Respiratory disease may be secondary to obesity, or may be the result of an infection with bacteria or fungi. Tumors or cancerous growths in the chest or lungs are not common, but have been documented. Diagnosis is through radiography, ultrasonography, or cultures of discharges from the respiratory system when indicated. Treatment depends upon the cause, but the prognosis is always guarded as many of these cases are diagnosed late in the course of the disease.

As with respiratory disease, cardiac disease is also seen in prairie dogs. Dilated cardiomyopathy (DCM), a heart disease also seen in people, dogs, ferrets and cats, may occur in prairie dogs. Clinical signs include difficulty breathing, weight loss, and lack of appetite. Diagnosis of this disease will involve chest radiographs and an Echocardiogram. Specific cardiac medications recommended as treatment for DCM have been promising in some cases. As with many respiratory diseases, the prognosis for cardiac disease is always guarded as many of these cases are diagnosed later in the course of the disease.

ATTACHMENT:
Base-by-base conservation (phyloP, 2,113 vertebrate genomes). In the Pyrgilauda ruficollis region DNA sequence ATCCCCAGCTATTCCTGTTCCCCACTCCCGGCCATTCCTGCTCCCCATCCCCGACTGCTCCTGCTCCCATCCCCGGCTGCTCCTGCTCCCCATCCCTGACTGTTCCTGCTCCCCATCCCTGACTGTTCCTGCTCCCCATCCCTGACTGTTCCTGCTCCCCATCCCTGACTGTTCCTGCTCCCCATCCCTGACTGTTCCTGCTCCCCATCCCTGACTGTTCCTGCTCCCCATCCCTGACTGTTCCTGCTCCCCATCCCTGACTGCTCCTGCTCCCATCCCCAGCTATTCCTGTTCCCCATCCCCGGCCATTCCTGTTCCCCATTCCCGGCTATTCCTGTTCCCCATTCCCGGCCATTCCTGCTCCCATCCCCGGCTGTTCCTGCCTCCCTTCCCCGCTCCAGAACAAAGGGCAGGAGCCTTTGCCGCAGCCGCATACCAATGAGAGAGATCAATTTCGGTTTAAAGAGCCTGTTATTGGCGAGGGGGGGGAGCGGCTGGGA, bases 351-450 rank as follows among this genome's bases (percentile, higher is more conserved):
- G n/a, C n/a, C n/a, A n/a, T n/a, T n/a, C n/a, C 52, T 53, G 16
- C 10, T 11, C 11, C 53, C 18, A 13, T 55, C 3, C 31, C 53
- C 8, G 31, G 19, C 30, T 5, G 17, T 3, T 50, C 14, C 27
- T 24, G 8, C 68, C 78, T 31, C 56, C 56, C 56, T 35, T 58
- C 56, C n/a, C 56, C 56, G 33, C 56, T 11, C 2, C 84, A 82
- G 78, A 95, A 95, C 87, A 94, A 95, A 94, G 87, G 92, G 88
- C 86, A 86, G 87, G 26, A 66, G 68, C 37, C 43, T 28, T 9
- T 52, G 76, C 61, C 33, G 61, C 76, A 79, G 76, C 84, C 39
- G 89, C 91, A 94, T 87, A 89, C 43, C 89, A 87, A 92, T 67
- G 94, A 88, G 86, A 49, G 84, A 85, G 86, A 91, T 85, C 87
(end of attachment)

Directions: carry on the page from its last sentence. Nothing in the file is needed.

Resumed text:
Monkey pox, which is transmissible to people, was reported in some prairie dogs in 2003. Due to an outbreak of monkey pox in the USA, a joint order was issued that banned the import of several African rodents and also the transport, sale, or release of pet prairie dogs.

How can I tell if my prairie dog is sick?

Although symptoms of certain diseases may be relatively specific, most signs are vague and non-specific. Common non-specific signs include anorexia (lack of appetite) and lethargy, which can be seen with many diseases. Therefore, ANY deviation from normal should be a cause for concern, and should alert you to take your prairie dog to your veterinarian for an immediate evaluation.